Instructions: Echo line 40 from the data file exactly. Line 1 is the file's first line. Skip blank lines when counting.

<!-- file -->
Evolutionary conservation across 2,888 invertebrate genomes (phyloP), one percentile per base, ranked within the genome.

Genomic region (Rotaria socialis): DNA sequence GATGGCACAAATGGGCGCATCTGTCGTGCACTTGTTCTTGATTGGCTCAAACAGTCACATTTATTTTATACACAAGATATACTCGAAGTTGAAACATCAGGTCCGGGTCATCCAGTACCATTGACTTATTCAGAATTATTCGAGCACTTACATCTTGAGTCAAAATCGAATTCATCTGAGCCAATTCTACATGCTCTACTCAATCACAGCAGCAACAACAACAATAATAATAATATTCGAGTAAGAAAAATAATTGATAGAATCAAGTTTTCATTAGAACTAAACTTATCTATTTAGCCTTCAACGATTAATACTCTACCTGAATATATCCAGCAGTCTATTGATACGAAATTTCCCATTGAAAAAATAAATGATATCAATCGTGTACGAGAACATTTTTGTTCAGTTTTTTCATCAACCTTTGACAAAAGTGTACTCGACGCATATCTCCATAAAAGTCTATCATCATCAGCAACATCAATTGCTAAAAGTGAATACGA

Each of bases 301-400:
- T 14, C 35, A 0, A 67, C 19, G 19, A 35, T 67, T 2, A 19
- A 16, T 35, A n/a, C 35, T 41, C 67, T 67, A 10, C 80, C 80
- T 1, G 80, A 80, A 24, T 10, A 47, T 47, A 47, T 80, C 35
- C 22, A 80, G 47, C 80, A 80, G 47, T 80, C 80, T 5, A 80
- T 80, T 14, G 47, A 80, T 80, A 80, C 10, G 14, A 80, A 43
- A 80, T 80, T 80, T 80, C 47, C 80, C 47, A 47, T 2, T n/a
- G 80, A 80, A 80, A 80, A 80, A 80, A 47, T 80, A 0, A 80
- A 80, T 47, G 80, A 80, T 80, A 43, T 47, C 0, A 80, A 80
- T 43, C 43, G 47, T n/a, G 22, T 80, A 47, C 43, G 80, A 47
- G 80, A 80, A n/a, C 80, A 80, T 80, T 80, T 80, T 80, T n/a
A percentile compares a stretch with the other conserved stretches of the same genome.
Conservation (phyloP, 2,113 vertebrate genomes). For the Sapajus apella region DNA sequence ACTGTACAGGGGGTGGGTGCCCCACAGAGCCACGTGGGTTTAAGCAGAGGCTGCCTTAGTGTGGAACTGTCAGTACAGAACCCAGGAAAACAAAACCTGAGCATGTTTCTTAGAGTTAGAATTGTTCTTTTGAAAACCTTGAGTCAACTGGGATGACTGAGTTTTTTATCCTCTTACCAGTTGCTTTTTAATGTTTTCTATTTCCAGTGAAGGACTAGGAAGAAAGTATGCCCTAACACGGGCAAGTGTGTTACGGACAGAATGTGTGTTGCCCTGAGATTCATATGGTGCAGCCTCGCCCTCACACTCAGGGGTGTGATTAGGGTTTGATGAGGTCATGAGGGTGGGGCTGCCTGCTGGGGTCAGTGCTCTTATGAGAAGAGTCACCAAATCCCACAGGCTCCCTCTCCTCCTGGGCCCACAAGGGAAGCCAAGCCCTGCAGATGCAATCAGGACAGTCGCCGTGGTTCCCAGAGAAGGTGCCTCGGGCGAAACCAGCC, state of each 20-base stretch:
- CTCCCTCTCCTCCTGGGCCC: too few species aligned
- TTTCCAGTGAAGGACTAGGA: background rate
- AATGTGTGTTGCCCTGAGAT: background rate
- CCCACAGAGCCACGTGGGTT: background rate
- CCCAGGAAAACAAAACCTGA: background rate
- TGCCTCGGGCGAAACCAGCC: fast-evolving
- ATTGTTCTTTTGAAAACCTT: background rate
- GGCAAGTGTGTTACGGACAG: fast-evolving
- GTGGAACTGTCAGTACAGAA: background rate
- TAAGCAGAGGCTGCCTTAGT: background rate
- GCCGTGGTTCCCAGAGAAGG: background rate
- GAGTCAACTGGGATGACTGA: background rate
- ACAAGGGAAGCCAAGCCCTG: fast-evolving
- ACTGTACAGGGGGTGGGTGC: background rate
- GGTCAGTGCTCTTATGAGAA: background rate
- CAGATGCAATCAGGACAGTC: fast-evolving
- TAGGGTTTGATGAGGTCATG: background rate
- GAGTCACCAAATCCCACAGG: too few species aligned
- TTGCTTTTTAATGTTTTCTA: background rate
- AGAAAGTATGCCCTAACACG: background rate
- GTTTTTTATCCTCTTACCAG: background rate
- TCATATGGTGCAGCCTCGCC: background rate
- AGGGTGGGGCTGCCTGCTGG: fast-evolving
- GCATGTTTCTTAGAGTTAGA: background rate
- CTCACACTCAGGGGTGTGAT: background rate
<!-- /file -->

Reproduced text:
- CTCACACTCAGGGGTGTGAT: background rate